Investigating Pharmacology In Vivo Using Magnetic Resonance and Optical Imaging
Source: Drugs in R&D, Volume 9, Number 5, 2008 , pp. 277-306(30)
Publisher: Adis International
Abstract:The better and earlier a disease can be diagnosed and characterized, the greater the chance of being able to intervene in this process with a chemical entity. This is the rationale for the use of In Vivo imaging techniques in the drug discovery and development process. In this article we address the value of two imaging modalities in this area, i.e. magnetic resonance imaging (MRI) and optical imaging. The multiparametric nature of MRI enables anatomical, functional, metabolic and, to a certain extent, also cellular and target-related information to be obtained noninvasively at high spatial resolution. This favours characterization of a disease state and the corresponding drug intervention. The noninvasiveness of MRI strengthens the link between preclinical and clinical pharmaceutical research. The high sensitivity of optical techniques enables molecular information to be obtained In Vivo. Within pharmacological research, the main applications of optical techniques relate to the early drug discovery process and acquisition of target-related information. However, potential clinical applications of optical imaging are also emerging. The complementary character of both imaging modalities renders them useful in various portions of the drug discovery process, from early target selection and validation to clinical studies.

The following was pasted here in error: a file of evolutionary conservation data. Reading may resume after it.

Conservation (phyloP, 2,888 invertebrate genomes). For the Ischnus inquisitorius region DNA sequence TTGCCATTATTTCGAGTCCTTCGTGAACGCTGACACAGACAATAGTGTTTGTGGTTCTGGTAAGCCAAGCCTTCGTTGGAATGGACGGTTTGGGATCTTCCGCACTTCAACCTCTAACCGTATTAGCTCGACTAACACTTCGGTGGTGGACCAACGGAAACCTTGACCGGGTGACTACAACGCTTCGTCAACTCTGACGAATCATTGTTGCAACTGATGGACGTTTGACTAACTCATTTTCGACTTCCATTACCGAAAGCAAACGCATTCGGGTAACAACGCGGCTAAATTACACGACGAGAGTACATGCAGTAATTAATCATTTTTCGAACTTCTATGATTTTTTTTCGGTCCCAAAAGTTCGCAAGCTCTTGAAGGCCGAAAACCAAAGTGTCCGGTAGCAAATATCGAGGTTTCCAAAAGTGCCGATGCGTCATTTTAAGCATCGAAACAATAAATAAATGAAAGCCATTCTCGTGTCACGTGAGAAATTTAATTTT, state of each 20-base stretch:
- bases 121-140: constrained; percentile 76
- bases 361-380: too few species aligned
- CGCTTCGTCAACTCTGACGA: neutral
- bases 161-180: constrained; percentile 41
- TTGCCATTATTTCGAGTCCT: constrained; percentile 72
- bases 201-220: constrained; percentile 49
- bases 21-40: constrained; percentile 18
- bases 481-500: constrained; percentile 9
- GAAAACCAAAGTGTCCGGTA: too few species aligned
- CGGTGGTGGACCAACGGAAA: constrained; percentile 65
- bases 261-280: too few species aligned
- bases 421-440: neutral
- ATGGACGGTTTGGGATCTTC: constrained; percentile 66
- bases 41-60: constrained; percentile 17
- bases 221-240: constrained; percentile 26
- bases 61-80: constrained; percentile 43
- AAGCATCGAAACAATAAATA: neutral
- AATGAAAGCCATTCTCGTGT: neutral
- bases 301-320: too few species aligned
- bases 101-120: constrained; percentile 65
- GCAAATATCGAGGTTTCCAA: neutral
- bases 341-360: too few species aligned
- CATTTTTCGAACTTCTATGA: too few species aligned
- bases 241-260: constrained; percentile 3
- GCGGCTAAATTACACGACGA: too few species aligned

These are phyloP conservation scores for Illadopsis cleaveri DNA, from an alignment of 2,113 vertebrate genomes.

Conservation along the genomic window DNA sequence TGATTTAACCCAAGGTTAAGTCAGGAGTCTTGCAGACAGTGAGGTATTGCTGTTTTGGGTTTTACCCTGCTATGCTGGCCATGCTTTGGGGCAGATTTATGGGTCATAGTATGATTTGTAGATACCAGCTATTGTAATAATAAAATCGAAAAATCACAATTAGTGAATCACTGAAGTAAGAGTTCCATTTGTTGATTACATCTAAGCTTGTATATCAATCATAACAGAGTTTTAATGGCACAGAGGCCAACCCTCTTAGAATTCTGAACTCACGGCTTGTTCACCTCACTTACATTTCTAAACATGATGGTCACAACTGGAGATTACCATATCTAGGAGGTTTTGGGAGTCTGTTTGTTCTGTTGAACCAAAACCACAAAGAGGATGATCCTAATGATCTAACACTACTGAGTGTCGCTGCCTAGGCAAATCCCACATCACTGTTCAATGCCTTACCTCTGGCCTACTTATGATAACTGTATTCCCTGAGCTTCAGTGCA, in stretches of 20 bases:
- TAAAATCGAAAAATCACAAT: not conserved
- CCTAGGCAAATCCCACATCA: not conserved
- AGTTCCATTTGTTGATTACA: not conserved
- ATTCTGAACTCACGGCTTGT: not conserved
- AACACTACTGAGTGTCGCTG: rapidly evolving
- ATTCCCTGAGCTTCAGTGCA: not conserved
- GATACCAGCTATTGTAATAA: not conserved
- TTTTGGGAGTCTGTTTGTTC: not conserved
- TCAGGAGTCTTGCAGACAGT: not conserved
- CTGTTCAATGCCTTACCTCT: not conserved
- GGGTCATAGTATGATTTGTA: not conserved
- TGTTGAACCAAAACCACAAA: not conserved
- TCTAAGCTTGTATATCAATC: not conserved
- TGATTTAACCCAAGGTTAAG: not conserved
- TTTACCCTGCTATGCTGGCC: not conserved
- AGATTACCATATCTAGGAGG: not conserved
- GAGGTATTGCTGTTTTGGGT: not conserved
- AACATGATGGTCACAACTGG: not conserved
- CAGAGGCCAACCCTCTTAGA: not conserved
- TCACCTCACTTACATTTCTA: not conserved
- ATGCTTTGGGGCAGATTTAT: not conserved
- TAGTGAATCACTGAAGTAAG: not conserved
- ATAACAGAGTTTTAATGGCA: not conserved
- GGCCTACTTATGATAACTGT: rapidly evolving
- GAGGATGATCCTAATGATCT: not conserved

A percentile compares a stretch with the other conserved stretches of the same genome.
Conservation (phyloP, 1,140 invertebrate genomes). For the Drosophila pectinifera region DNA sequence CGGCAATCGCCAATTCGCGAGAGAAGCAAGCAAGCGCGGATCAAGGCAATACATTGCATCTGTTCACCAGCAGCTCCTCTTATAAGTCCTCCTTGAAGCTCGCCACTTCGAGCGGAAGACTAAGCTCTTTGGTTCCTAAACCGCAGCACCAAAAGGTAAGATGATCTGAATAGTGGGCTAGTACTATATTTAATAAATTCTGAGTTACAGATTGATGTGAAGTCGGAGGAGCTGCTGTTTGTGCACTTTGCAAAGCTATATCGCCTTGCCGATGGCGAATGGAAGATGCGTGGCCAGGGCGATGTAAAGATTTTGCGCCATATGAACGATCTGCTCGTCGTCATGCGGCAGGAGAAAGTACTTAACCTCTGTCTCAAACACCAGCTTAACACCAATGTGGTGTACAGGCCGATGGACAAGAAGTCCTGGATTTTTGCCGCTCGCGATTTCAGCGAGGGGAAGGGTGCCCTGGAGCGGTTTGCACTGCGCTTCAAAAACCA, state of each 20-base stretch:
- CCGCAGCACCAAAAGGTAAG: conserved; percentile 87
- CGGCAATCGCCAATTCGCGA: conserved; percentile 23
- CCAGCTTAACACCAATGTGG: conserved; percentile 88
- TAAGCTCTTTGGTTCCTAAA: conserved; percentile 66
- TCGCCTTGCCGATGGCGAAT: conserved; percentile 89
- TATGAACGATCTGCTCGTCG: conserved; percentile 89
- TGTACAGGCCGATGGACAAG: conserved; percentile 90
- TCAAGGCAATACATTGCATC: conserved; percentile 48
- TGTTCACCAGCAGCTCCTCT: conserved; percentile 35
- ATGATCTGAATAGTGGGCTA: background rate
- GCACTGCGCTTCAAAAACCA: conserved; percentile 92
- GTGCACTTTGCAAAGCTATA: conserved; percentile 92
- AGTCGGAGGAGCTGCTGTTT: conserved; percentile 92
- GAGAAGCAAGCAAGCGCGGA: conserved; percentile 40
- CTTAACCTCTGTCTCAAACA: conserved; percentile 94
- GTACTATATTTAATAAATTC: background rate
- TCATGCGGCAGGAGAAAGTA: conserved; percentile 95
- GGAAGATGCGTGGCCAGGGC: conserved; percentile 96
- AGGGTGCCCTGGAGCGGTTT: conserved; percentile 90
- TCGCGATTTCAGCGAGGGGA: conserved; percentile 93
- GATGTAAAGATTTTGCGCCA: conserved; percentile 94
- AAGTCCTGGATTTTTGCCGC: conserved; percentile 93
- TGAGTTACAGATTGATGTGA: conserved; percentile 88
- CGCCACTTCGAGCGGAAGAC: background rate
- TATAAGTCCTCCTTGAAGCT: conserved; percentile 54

Keywords: Alzheimer's disease; Biomarkers; Cancer; Cardiovascular disorders; Computed tomography; Contrast media; Diagnostic imaging; Drug evaluation; Magnetic resonance imaging; Near infrared spectroscopy; Rheumatoid arthritis
Document Type: Review article
Affiliations: 1: 1 Institute for Electronic Structure and Laser, Foundation for Research and Technology-Hellas, Heraklion, Greece 2: 2 Institute for Biological and Medical Imaging, Helmholtz Centre Munich and Technical University of Munich, Munich, Germany 3: 3 Global Imaging Group, Novartis Institutes for BioMedical Research, Forum 1, Novartis Campus, Basel, Switzerland
Publication date: 2008-01-01